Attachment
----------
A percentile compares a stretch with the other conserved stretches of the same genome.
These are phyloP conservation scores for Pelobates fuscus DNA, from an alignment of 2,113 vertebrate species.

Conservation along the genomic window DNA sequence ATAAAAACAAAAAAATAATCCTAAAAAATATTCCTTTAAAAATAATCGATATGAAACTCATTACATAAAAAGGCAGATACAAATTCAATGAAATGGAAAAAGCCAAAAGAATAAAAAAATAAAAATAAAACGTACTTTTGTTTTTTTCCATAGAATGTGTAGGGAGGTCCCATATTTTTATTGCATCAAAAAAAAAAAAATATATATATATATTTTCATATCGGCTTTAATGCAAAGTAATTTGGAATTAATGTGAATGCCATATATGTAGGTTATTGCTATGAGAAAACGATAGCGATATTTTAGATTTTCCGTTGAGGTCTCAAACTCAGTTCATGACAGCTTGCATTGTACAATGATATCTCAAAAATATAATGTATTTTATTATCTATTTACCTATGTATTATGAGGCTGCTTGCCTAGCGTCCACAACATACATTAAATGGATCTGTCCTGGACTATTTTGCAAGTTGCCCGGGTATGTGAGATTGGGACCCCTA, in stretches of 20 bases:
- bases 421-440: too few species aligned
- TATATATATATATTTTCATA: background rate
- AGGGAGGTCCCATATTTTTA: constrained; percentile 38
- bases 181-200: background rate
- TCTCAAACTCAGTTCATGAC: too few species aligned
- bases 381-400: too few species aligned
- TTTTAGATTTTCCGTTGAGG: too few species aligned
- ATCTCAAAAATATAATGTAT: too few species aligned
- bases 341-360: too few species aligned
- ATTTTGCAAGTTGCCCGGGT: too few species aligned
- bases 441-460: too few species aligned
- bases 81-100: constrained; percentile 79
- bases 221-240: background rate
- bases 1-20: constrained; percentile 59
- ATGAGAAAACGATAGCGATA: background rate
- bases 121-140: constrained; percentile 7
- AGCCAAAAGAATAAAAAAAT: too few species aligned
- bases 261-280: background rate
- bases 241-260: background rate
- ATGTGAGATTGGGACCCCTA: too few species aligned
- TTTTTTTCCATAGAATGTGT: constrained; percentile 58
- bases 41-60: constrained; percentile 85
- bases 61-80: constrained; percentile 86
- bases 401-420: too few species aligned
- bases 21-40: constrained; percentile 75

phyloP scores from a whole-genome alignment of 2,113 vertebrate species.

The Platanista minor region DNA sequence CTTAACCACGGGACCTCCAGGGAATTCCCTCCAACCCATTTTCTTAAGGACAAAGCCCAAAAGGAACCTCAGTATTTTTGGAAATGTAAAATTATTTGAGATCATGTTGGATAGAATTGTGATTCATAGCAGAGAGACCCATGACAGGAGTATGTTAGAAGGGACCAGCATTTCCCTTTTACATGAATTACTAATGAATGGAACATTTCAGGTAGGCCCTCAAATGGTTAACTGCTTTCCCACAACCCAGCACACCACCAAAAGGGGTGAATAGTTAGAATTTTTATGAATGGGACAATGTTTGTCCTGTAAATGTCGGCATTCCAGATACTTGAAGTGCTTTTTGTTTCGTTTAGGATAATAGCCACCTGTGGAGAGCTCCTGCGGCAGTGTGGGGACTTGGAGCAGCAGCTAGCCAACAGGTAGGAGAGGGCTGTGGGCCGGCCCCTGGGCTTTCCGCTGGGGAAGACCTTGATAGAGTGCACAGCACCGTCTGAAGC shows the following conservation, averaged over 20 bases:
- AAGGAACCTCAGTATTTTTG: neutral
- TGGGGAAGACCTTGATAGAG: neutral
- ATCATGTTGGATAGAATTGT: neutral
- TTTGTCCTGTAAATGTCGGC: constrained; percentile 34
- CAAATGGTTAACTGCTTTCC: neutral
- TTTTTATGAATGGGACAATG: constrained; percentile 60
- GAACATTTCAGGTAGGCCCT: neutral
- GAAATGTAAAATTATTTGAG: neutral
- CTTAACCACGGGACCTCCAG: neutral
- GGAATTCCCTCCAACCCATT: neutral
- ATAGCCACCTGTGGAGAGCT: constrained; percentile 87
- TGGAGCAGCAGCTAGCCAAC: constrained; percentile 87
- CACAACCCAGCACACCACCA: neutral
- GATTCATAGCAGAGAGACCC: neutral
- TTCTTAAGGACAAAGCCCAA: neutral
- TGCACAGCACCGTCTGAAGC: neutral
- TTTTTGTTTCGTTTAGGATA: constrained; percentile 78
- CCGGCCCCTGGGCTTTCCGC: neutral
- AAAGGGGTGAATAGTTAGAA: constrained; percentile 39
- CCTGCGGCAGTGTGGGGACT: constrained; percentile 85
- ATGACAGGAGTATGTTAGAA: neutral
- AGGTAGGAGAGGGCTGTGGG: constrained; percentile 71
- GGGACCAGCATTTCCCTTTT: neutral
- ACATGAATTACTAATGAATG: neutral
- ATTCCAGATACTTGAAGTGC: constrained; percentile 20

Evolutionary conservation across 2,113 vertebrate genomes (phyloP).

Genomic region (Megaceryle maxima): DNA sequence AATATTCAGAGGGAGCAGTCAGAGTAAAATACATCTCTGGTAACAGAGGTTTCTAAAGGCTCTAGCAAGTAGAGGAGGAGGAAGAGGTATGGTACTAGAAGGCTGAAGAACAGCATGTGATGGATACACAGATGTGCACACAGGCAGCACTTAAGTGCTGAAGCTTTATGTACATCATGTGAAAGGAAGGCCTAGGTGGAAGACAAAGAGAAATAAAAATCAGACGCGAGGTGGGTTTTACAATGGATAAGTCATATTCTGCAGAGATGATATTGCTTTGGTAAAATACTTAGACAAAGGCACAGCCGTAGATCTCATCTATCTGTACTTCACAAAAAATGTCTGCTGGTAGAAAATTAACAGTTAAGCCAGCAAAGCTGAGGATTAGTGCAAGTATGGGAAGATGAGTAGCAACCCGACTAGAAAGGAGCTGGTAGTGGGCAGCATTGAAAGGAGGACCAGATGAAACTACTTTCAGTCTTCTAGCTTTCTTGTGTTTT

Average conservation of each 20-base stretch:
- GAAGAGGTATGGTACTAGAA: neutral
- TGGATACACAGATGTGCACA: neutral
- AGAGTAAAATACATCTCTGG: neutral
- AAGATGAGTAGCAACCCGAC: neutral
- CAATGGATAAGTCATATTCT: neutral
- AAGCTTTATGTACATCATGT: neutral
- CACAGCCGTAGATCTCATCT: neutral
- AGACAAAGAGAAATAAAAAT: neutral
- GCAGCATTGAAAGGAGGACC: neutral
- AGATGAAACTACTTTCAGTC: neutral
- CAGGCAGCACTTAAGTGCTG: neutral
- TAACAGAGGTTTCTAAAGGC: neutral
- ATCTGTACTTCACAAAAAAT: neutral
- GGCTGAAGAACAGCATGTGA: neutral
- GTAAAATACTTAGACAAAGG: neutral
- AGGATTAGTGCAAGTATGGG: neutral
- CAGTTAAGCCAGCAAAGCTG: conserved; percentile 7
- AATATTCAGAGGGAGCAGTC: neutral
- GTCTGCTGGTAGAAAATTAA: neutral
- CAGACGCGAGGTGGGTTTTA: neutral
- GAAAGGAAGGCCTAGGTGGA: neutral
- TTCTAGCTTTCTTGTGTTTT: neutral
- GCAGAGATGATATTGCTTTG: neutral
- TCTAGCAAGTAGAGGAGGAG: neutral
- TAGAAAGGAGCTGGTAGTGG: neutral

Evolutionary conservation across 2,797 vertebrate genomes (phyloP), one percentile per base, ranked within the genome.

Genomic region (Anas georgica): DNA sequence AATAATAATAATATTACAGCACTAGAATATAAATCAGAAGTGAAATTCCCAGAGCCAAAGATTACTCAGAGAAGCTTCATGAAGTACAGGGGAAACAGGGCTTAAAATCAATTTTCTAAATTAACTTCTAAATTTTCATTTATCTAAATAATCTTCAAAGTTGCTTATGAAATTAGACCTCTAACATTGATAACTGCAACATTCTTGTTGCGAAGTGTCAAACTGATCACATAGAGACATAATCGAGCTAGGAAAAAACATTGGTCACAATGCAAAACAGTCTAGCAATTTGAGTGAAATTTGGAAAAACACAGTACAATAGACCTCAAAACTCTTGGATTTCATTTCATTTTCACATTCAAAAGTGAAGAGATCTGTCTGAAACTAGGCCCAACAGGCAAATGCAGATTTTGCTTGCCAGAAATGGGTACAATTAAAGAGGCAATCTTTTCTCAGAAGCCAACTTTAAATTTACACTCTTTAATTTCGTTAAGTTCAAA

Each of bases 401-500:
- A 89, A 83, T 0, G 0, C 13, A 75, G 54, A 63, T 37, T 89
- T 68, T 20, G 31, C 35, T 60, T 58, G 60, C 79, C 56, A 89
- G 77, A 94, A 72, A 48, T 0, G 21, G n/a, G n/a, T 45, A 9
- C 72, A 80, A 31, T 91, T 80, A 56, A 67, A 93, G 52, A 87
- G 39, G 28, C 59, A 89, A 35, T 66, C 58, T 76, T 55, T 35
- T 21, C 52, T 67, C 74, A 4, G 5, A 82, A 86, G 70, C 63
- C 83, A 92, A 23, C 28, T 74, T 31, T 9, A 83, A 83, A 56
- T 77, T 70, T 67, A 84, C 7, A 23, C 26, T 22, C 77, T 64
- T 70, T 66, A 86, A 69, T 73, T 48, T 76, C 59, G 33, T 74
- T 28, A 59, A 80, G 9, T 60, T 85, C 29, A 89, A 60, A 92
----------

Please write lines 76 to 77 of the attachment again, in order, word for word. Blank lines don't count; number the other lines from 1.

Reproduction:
- AATATTCAGAGGGAGCAGTC: neutral
- GTCTGCTGGTAGAAAATTAA: neutral